After colonialism was defeated and Cuba gained its independence from Spain, a new power in the form of the United States and imperialism led to the ever-subjugated people of Cuba to continually be controlled. With the US proclaiming the Platt Amendment in 1904, Americans appointed people in power who would be puppets to US imperialism which further allowed control in Cuba. In 1933 that US puppet, Fulgecio Batista would lead a military coup and within five days of the transfer, the United States would recognize it as a legit government. Despite being elected president in 1944, Batista would lose his power from 1944-1948 with Ramon Grau being president from 1948-1952 until Carlo Prio took over the government. Eventually, Batisa regained his power by becoming president through a military coup and the United States again recognized his government. However, ultimately the US set the conditions for the Cuban Revolution to occur. Had the first Cuban Revolution from 1868-1898 not been successful, then the one led by Fidel Castro might not have succeeded. The reason for the successfulness of the second Cuban revolution was because of the fighting spirit that had been embedded within the Cubans that eventually lead them to pronounce “Patria O Muerte.” With Batista’s coup and American imperialism, conditions were set for an armed uprising to take hold of the country for a second time in its history.
Although Fidel Castro and Ernesto ‘Che’ Guevarra are given most of the credit, the success of the Cuban revolution has to be attributed to all the working pieces collaborating that made it a successful movement. Frank País first met Castro in August 1956 while Castro was in Mexico and his involvement in the Havana-based 26th July Movement’s plans was absolutely vital. On November 30, 1956, the first chess piece moved with Fidel and handful of survivors making it safely to the Sierra Maestra mountains, this was the birth of the Cuban revolution. Sweig mentioned, “País and the entire National Directorate had committed to providing for the sierra’s with new guerrilla fronts, and recruiting, training, and arming members for a nationwide militia cell structure.” With País’s help, Fidel Castro was able to meet with several other leaders in Cuba to draft the Sierra Manifesto. According to Sweig, the Sierra Manifesto was crucial because the timing, symbolism, and substance of the document jump started the opposition not in Havana or Mexico, but in Miami, where the Auténticos, Ortodoxos, Civic Institutions, and revolutionary groups would soon unite against the dictator. From that moment onward, the Cuban revolution would begin taking victory after victory against Batista with only total liberation in mind.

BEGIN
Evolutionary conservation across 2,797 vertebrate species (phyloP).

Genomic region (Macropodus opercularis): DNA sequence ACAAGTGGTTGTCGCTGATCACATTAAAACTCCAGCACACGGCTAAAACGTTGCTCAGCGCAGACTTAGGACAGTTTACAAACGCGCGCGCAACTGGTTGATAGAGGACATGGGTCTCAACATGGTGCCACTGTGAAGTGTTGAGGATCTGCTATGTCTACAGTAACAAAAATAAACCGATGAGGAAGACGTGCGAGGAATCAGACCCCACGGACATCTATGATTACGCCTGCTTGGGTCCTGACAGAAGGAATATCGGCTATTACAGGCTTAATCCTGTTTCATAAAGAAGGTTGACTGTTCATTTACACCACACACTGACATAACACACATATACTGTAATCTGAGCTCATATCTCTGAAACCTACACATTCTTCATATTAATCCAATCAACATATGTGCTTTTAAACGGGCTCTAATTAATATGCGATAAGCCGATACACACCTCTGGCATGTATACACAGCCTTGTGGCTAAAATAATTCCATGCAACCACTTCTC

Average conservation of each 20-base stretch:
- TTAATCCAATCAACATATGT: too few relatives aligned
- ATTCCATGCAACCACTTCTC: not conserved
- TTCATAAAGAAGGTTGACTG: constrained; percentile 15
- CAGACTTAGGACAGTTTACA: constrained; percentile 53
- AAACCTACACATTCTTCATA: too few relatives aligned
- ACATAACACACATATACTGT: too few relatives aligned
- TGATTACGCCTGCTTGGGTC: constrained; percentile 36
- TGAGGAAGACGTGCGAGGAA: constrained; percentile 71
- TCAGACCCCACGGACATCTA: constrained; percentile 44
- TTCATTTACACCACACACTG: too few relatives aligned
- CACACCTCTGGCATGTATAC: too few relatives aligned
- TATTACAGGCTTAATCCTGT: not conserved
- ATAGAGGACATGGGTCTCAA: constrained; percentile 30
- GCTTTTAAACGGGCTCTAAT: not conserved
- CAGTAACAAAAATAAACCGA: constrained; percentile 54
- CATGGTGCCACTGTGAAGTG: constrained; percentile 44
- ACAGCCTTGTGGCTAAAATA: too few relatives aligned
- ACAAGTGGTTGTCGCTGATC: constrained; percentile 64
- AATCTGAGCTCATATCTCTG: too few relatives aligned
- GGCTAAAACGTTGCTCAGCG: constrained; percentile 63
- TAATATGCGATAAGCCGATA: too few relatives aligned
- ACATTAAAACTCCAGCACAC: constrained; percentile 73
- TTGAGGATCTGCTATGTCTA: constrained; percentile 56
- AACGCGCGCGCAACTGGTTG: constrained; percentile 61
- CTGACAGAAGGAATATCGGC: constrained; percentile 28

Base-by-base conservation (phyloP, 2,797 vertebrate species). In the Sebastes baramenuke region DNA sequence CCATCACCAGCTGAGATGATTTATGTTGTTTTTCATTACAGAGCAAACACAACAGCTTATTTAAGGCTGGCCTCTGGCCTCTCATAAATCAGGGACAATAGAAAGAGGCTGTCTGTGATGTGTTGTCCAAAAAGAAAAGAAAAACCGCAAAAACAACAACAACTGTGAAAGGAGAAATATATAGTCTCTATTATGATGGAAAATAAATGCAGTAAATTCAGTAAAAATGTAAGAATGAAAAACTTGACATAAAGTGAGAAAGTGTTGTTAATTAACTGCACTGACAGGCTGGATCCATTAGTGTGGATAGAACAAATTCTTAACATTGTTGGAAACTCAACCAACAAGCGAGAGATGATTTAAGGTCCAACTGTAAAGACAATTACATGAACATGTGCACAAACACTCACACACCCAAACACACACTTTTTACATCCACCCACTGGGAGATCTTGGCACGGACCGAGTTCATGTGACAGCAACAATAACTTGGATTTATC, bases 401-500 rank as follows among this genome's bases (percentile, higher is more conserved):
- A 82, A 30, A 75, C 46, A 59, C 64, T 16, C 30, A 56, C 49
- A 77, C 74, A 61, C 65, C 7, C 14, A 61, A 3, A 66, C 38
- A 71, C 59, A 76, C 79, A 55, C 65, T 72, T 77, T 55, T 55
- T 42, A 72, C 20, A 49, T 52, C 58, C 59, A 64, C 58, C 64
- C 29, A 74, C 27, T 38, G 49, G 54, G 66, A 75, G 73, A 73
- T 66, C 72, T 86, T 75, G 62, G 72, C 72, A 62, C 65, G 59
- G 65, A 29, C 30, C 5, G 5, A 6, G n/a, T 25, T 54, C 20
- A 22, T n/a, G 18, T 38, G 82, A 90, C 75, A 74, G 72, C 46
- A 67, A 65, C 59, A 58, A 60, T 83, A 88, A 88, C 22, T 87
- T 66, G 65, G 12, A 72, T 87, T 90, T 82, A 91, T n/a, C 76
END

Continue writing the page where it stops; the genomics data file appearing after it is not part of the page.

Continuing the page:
Finally, towards the end of 1957 going into 1958, Fidel Castro declared total war and began the armed uprising to overthrow US backed dictator Batista. After the failure of the nationwide strike called the 26th July Movement, Fidel had to quickly move to not let this failure ripple throughout the insurgency because it could have caused people to abandon the movement. The failure of the strike led to Fidel coming out as the clear leader of the revolution; therefore, allowing him to mobilize his troops. Sweig states that Castro’s rebel army expelled the remnants of Batista’s enforcers from the Sierra Maestra in the first half of August 1958. Towards the end of November, Fidel Castro’s forces had basically left Batista without an army as more people were killed or deserted the military. With no choice but to accept defeat, Batista fled Cuba and by January of 1959 the M267 had finally acquired the political strength to control Cuba and solely select the first revolutionary cabinet. Despite their triumph, like the first Cuban revolution from 1868-1898, the second modern Cuban revolution had to worry about their boogie man, the United States.
American Imperialism Abroad
The never-ending threat of the US was a direct concern to Cuba but would boil over into the continent of Africa. The first embargo was enacted in March 1960 with the US limiting trade of sugar, oil, and guns. Apparently, this partial embargo wasn’t enough because in April 1961, the Bay of Pigs invasion was an attempt of the US to overthrow Fidel Castro. Thirteen hundred CIA trained insurgents stormed a Cuban beach at the Bay of Pigs, only to surrender en masse three days later and this failure further cemented Castro as a hero that couldn’t be touched by anyone. After the failure of the Bay of Pigs invasion, in February 1962, the US placed a trade embargo against Cuba, prohibiting all trade and travel.
Despite these sanctions, Cuba knew what it had to do once the Cold War began to intensify, especially in Africa. Fidel Castro’s statement, “We are Latin-African people, enemies of colonialism, racism, and apartheid, which US imperialism aids and protects” shows how deep his commitment in Africa would be. After much conflict in Angola with FNLA and UNITA fighting, the US goal was to crush the MPLA that had risen to power. On October 14, 1975, South African troops invaded Angola. This action prompted Castro to deploy troops to Angola. Without Castro’s response, South Africa would have seized the capital.